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Spencer Rendahl: Obama, MLK And LBJ



(Host) When former journalist and commentator Suzanne Spencer Rendahl realized that Barack Obama, the first African-American President of the United States, will be inaugurated for his second term on Martin Luther King Day, she immediately thought of the civil rights leader's ally, President Lyndon Baines Johnson.

(Spencer Rendahl) Vice President Johnson did not, of course, become president in the manner he or the nation would have chosen.

Johnson was sworn into office on Air Force One in his home state of Texas fifty years ago this coming November. He stood between his wife Lady Bird and the assassinated President John F. Kennedy's widow Jackie, her pink suit spattered with her murdered husband's blood.

JFK and LBJ could not have been more different. The urbane, Harvard-educated JFK grew up wealthy. LBJ grew up poor, picking cotton as a child and workingon a highway crew after graduating from high school. He attended a local teaching college and instructed children he described as brown-skinned who lived in poverty that he found familiar. Pulitzer Prize-winning biographer Robert Caro wrote that LBJ's birth into poverty helped him identify with his students' plights, that of being, he said,denied respect for a reason, the color of their skin, over which they had no control.

Any semblance of an inaugural address would come after Kennedy's funeral in Johnson's speech to the joint session of Congress, televised for the nation. He had to assure the grieving nation that he could fill the shoes of its beloved former president.

And LBJ had to give the country his agenda. When he shared plans to advocate for JFK's Civil Rights bill, an advisor urged him not to devote his first speech to a lost cause.

Johnson famously replied Well, what the hell's the presidency for?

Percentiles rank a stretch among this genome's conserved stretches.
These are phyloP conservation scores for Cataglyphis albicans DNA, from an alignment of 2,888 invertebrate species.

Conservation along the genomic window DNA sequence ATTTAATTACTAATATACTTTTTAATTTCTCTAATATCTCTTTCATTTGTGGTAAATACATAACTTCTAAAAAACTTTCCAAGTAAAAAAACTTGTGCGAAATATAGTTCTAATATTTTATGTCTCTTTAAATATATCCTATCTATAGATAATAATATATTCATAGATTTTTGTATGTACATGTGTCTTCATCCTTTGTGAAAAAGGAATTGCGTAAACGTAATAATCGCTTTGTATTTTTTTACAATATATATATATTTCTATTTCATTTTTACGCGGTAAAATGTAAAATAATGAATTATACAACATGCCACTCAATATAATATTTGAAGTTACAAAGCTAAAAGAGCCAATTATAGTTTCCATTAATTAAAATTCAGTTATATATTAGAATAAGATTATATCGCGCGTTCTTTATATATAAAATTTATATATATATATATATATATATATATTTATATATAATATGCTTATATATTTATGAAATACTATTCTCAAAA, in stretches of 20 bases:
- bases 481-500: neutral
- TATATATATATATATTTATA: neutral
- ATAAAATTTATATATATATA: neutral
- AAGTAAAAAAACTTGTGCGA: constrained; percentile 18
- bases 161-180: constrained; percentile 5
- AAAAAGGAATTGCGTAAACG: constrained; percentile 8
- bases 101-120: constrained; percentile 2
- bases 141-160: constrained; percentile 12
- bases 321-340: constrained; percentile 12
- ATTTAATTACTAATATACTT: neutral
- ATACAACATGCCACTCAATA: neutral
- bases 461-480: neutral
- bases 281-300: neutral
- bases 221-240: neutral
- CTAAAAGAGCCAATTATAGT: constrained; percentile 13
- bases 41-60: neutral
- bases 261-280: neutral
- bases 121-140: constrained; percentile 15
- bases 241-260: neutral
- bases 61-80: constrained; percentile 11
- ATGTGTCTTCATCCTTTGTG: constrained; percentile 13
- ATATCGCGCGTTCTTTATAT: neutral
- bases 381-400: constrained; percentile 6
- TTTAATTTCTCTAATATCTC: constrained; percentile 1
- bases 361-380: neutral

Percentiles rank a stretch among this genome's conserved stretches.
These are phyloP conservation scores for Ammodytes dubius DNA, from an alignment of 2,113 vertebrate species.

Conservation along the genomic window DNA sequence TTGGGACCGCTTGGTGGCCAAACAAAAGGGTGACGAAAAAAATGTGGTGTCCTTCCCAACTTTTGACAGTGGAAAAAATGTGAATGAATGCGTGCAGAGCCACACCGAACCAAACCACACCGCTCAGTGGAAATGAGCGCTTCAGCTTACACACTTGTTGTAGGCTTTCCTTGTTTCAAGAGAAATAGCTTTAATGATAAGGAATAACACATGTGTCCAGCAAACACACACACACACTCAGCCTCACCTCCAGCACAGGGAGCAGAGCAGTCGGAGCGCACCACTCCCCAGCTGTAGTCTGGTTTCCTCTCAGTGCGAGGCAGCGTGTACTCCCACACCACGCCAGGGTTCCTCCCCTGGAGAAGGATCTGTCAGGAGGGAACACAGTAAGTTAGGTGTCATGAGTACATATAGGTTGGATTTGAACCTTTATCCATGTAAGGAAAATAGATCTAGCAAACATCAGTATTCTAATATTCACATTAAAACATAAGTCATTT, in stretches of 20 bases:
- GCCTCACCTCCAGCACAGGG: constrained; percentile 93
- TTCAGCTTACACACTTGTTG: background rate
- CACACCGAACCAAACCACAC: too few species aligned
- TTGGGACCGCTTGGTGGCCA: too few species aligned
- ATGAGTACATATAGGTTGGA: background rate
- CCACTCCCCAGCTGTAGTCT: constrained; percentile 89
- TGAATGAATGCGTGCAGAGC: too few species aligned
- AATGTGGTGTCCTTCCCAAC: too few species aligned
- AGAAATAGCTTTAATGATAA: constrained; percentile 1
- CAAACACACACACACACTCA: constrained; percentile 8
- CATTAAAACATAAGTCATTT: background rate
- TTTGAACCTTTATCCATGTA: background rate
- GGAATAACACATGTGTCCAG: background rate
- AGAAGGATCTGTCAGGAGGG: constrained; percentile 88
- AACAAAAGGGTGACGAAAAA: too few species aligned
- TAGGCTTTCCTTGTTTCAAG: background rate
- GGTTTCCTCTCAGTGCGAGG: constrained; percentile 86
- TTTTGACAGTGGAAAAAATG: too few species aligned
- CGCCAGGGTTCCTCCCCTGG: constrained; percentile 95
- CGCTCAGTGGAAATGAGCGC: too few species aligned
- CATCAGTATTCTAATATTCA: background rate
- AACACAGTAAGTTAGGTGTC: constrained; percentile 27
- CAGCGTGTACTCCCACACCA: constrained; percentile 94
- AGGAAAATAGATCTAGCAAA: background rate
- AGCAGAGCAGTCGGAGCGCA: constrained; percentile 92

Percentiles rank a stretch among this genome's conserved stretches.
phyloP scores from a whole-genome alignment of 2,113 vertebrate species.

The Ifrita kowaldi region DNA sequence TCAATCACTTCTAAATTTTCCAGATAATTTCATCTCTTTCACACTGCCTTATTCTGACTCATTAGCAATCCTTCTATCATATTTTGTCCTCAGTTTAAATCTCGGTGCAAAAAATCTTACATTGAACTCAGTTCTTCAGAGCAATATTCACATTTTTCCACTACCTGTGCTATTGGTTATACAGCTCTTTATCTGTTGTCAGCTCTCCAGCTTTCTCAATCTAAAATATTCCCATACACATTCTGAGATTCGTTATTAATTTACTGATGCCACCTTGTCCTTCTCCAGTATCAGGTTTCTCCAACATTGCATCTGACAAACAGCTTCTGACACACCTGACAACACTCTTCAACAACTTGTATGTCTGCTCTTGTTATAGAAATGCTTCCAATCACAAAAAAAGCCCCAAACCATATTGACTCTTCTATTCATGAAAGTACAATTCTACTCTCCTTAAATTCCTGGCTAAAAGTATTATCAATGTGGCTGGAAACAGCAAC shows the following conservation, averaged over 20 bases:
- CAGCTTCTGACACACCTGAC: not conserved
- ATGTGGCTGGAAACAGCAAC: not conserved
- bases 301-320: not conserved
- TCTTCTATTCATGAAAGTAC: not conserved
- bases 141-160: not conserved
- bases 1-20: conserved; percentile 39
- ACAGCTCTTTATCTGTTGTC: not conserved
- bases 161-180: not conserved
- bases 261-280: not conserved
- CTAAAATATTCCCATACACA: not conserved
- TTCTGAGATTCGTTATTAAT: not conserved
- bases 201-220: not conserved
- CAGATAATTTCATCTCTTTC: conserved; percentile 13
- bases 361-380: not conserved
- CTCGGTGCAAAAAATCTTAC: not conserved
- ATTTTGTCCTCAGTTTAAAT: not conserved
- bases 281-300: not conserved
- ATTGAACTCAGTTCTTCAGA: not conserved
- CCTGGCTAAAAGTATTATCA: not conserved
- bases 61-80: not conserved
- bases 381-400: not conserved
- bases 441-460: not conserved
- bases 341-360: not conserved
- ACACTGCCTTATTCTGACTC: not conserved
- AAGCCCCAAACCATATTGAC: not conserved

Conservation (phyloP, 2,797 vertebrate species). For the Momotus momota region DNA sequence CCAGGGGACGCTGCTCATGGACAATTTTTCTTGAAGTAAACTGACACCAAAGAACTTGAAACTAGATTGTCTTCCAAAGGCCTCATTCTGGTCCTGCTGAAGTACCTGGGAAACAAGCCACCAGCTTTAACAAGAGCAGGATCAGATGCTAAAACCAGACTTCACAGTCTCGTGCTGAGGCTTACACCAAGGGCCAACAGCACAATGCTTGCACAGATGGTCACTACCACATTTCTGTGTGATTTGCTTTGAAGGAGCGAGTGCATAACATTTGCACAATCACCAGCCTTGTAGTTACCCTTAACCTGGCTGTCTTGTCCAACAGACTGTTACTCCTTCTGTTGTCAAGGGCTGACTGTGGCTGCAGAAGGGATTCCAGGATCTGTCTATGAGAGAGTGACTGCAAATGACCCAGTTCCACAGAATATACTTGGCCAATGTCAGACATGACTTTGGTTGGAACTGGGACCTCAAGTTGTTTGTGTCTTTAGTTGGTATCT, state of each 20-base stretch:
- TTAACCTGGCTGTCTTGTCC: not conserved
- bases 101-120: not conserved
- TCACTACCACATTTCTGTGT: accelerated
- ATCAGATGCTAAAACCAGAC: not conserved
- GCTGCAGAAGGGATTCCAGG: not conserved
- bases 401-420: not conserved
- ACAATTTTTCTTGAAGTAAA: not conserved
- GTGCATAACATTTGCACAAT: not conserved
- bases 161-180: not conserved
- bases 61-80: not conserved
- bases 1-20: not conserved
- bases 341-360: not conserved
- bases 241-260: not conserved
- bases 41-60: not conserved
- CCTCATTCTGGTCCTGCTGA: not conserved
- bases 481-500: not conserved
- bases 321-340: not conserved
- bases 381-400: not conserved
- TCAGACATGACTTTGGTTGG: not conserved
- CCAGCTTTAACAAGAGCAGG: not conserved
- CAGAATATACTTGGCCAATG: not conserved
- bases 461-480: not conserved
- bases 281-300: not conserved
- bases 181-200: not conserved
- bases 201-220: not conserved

In his historic address, LBJ referred to his students as he announced to the nation, I never thought that I might have the chance to help the sons and daughters of those students ... and people like them all over the country. But now I do have that chance. And I'll let you in on a secret. I mean to use it.

Afterwards, LBJ met individually with Dr. Martin Luther King, Jr. and other civil rights leaders to strategize.

King told two of his aides after his meeting that LBJ ... is a pragmatist and a man of pragmatic compassion. It just may be that he's going to go where John Kennedy couldn't.

And he did. He signed the 1964 Civil Rights Act, which desegregated schools and public facilities, with King at his side.

LBJ fought on for the 1965 Voting Rights Act, which outlawed poll taxes and literacy tests. He went before Congress and declared We Shall Overcome, the rallying cry of men and women who marched in places like Selma, Alabama. King's assistants recounted that when he saw LBJ utter those words on television, he cried.

Now, I'm no LBJ idealist. He could be ruthless and self-serving. And my family still bears the scars of his escalation of the Vietnam War. But arguably, LBJ accomplished more for Civil Rights than any president since Abraham Lincoln ended slavery. And President Barak Obama's second inauguration will be part of that legacy.